If Alex had been Angela Bloomfield’s first child, she might have panicked at the raised rash that raced down her five-year-old son’s body a few months ago. “You could watch it travelling along his body, from the top of his head, all the way down,” the Montreal mom recalls. A day earlier, Alex’s cheeks turned bright crimson, and he began running a low-grade fever. When she saw the red, lacy pattern blooming on her son’s torso, Bloomfield connected the dots: Fifth disease, or “slapped cheek syndrome,” named for the look of the classic facial rash.
Both of her older kids had contracted the viral infection while in kindergarten, so Bloomfield knew that fifth disease was a benign illness—at least most of the time. Because it temporarily stops production of red blood cells, fifth disease—caused by the Parvovirus B19 infection and also known as erythema infectiosum—is potentially risky in children with certain blood diseases, people with compromised immune systems and a small minority of unborn babies whose mothers become infected while pregnant.
Fifth disease, which typically hits kids between the ages of four and 10, was so named because it was the fifth rashy childhood infection to be described in medical literature. The first four were measles, scarlet fever, rubella (or German measles) and something called rubeola scarlatinosa, which no longer officially exists. Roseola is sometimes known as sixth disease.
Transmitted via coughs and sneezes like colds and flu, fifth disease shares some symptoms with other respiratory viruses: fever, sore throat, upset stomach, achy joints and headaches. There’s no need for treatment unless your child is uncomfortable, in which case you can use either acetaminophen or ibuprofen to ease aches and fever. In fact, before the distinctive rash erupts, there’s no way to tell fifth disease from any other virus, says Susanna Martin, a paediatrician in Saskatoon. (About 25 percent of people who get infected with Parvovirus B19 are only carriers and show no symptoms at all.)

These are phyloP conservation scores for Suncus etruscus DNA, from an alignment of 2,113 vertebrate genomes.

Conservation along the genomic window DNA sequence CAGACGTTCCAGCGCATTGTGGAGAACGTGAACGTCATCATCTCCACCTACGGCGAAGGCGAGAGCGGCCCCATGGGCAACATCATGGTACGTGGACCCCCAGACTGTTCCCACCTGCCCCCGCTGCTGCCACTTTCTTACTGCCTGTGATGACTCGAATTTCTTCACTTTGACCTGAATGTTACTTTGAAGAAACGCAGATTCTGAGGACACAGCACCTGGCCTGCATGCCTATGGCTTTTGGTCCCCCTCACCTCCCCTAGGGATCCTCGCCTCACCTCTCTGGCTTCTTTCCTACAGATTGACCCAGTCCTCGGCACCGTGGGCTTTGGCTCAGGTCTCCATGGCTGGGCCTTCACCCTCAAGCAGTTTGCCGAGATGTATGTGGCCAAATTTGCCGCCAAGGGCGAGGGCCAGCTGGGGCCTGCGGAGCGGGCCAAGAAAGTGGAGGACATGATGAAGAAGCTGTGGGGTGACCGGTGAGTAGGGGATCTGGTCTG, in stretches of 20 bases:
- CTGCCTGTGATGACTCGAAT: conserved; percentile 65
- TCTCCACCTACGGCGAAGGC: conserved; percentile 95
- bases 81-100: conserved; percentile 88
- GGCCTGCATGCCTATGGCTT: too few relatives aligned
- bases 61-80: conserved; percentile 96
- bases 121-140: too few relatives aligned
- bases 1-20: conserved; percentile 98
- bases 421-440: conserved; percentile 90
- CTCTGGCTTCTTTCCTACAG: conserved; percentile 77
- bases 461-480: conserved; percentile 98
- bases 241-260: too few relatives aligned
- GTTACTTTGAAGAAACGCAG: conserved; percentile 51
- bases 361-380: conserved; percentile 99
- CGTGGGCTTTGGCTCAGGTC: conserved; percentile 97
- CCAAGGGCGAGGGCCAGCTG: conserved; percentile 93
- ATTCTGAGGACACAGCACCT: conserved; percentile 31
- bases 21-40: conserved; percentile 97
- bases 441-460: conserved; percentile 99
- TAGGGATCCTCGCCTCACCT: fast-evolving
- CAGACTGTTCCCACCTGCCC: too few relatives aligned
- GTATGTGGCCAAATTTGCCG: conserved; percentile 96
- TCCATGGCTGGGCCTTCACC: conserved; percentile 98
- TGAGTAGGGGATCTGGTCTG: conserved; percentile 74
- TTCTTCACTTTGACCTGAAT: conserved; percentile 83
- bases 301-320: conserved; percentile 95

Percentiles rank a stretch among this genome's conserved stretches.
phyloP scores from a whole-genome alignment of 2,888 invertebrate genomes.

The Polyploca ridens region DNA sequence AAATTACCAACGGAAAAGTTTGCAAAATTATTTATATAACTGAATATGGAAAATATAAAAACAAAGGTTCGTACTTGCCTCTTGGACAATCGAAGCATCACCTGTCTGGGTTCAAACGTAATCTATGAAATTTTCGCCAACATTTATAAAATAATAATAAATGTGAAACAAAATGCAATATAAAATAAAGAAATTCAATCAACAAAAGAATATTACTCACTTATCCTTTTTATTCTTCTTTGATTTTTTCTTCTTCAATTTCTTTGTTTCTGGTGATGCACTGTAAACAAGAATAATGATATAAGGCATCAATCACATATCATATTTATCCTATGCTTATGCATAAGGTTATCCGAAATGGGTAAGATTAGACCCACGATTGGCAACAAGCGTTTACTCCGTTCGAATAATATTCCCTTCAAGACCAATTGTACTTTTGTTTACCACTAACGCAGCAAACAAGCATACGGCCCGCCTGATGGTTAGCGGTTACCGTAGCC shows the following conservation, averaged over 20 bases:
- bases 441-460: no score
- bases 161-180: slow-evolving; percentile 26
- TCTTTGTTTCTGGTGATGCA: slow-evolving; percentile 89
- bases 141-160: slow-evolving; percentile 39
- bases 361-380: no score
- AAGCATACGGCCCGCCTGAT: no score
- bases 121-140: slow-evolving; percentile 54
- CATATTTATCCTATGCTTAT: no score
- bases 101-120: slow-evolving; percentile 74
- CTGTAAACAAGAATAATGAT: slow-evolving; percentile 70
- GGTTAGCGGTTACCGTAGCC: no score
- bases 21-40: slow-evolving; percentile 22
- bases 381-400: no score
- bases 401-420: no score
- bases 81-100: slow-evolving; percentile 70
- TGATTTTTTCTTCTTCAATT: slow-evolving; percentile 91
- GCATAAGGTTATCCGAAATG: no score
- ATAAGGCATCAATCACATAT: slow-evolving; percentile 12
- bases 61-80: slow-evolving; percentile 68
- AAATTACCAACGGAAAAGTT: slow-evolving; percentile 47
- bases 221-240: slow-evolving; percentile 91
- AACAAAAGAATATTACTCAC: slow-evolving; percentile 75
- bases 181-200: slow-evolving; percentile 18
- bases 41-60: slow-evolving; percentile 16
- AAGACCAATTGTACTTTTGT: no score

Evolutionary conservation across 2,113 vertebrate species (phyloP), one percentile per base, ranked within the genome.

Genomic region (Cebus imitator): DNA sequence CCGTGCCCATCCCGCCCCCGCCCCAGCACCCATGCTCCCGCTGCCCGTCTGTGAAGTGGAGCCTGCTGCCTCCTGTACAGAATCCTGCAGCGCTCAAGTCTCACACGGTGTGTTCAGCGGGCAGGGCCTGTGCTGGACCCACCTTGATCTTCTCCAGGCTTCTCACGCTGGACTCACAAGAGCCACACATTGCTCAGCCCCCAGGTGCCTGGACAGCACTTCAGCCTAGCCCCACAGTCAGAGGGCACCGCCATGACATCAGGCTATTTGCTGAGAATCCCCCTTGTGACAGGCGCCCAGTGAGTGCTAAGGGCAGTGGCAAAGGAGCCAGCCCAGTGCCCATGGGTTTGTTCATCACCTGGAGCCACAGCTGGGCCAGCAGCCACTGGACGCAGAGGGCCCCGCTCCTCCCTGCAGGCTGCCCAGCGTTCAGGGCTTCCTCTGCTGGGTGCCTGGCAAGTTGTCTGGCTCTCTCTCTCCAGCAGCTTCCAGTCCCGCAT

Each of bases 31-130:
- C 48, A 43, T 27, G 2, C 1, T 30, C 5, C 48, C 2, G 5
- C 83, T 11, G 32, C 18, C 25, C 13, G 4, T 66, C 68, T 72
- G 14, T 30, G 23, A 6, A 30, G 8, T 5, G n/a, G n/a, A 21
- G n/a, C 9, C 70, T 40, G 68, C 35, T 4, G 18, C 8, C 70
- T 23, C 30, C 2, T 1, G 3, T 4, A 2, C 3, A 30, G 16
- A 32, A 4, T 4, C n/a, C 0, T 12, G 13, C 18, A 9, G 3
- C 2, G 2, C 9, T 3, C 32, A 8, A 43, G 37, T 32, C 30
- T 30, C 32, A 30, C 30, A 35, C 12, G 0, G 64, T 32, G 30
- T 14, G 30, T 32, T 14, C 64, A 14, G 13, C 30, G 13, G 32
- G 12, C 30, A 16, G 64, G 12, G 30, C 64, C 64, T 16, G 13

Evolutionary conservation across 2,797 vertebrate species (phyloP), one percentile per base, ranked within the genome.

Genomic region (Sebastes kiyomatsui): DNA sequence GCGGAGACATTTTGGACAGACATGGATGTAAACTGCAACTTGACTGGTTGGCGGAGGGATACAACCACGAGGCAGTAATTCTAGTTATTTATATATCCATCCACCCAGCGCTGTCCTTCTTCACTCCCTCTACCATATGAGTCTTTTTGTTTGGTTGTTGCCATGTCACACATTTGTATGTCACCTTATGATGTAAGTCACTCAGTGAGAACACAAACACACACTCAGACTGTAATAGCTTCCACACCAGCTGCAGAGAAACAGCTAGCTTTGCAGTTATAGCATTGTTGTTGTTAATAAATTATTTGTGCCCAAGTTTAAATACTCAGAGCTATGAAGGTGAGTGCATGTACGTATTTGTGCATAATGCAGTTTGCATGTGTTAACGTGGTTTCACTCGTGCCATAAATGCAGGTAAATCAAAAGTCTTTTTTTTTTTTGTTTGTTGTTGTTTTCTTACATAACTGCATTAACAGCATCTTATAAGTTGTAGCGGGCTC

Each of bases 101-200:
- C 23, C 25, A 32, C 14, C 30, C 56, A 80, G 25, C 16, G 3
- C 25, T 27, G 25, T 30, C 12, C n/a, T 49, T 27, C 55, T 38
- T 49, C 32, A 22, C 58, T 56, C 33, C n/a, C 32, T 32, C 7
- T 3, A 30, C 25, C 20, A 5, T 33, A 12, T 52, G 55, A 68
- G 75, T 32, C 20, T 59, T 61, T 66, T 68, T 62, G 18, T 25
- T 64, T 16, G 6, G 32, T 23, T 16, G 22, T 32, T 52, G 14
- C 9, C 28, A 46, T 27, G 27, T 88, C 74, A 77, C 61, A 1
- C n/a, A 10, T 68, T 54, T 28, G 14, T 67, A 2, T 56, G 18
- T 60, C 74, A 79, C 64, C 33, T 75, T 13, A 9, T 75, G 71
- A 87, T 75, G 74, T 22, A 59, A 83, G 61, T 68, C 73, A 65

Once the rosy-cheeked rash appears, the illness is typically no longer contagious, so there’s no need to exclude children from daycare or school, says Martin. Kids can show symptoms anywhere from four to 14 days after being exposed, and the body rash (which typically doesn’t itch) lingers between one to three weeks, sometimes clearing up only to reappear after a hot bath or physical activity. Despite his dramatic rash, Alex breezed through his illness. “He was fine. As long as he had ibuprofen or acetaminophen, he was comfortable,” Bloomfield says. “Compared to the flu, it was nothing.”
There is no vaccine to prevent the infection, nor is there any treatment for the average case. (Severe anemia—a complication that can arise in kids with blood disorders—is managed with blood transfusions.) The good news is that it’s a one-time thing—once you’ve been infected, you develop immunity and are very unlikely to catch it again.
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